Last week, we wrote about a New York Times piece praising the move toward measurement and evaluation in government. Now, even the “undercover economist” (aka Tim Harford) is on the case and has a few words to say about the role of evaluation in assessing ideas to solve social problems. Harford underscores how poorly policymakers and the general public seem to understand the meaning and value of good evidence. Although “the evidence revolution will not be televised,” we think it’ll take an army of persistent evaluators and evaluation allies behind-the-scenes to revolutionize the use of evidence for decision-making.
From Insights to Action
If you haven’t read through ORS Impact’s Getting More From Measurement: Five Insights for Social Innovators, then download the report here…asap. This quick guide offers five simple ideas about measurement that all NGOs and advocates striving for social change should keep in mind as they conduct their work: using a theory of change effectively, gauging progress through interim measures, setting ambitious yet doable benchmarks, aligning measurement with your work style, and – a darn good finale – devoting enough time to put measurement plans into practice. We second that!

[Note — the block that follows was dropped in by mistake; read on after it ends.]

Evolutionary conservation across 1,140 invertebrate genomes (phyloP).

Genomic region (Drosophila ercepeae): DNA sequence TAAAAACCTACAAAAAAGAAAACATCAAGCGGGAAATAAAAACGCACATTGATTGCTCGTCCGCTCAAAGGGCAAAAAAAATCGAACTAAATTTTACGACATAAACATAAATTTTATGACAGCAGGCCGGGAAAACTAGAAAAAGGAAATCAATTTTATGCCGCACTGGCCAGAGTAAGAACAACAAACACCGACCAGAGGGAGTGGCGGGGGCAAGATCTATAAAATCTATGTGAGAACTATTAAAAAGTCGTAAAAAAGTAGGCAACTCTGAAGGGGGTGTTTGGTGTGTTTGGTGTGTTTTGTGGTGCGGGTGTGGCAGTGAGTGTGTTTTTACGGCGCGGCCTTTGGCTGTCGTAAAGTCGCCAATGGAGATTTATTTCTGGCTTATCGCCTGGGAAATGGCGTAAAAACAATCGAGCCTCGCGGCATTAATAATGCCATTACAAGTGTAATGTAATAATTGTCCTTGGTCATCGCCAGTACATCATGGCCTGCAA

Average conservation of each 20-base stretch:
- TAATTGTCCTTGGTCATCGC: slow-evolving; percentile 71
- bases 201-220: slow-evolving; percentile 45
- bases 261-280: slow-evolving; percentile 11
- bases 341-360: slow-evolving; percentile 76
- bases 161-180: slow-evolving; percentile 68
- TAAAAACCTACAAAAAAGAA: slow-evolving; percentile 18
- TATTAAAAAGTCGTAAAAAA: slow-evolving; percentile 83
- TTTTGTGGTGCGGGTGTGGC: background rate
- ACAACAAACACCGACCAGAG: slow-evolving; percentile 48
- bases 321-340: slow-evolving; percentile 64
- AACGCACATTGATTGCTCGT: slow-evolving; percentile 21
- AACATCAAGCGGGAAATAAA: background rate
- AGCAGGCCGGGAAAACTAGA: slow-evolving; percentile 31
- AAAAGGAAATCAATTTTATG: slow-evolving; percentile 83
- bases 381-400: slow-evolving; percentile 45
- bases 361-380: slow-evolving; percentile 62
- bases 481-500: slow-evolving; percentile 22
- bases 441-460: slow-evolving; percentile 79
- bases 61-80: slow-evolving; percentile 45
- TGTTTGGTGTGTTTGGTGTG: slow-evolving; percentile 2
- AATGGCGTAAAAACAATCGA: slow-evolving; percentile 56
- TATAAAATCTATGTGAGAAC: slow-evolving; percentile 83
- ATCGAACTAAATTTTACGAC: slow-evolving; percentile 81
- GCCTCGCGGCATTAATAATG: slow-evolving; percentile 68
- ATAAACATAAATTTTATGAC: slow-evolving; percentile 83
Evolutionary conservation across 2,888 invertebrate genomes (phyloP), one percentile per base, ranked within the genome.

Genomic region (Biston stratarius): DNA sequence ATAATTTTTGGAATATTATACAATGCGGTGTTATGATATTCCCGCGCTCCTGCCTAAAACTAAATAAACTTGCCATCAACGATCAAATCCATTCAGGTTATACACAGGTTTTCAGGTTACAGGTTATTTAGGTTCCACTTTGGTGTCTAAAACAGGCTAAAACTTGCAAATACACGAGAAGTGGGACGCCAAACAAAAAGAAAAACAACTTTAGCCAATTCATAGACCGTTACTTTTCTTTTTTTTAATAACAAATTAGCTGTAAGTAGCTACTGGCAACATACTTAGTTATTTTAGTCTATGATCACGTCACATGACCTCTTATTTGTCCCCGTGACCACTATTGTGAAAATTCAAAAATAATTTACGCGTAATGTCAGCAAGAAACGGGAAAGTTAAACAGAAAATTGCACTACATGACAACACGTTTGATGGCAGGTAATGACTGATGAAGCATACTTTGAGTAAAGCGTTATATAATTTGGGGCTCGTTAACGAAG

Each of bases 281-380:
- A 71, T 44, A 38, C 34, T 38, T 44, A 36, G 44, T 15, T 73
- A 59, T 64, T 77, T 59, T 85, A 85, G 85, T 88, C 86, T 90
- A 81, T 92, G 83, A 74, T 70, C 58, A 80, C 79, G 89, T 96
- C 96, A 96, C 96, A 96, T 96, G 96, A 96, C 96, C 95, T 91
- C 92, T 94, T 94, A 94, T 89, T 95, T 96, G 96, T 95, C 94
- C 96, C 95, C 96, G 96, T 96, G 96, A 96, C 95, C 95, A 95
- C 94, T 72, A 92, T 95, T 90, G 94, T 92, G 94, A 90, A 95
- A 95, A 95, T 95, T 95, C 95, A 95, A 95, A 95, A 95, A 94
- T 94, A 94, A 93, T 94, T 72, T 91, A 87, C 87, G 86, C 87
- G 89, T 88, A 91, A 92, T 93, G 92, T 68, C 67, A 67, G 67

Thinking Forward by Looking Back
In the 1970s, neither major political party wanted to touch the issue of LGBT rights. Today, of course, things look quite different. NPR’s 2012 interview with long-time gay rights advocate Madeleine Davis, rebroadcast this week to coincide with a recent Oklahoma ruling on same-sex marriage, unpacks for us a little bit of that history of how we got from there to here. For advocates engaged in other fights, from education reform to nuclear non-proliferation, taking a moment to draw lessons from the successes and failures of the LGBT rights movement seems like a smart idea.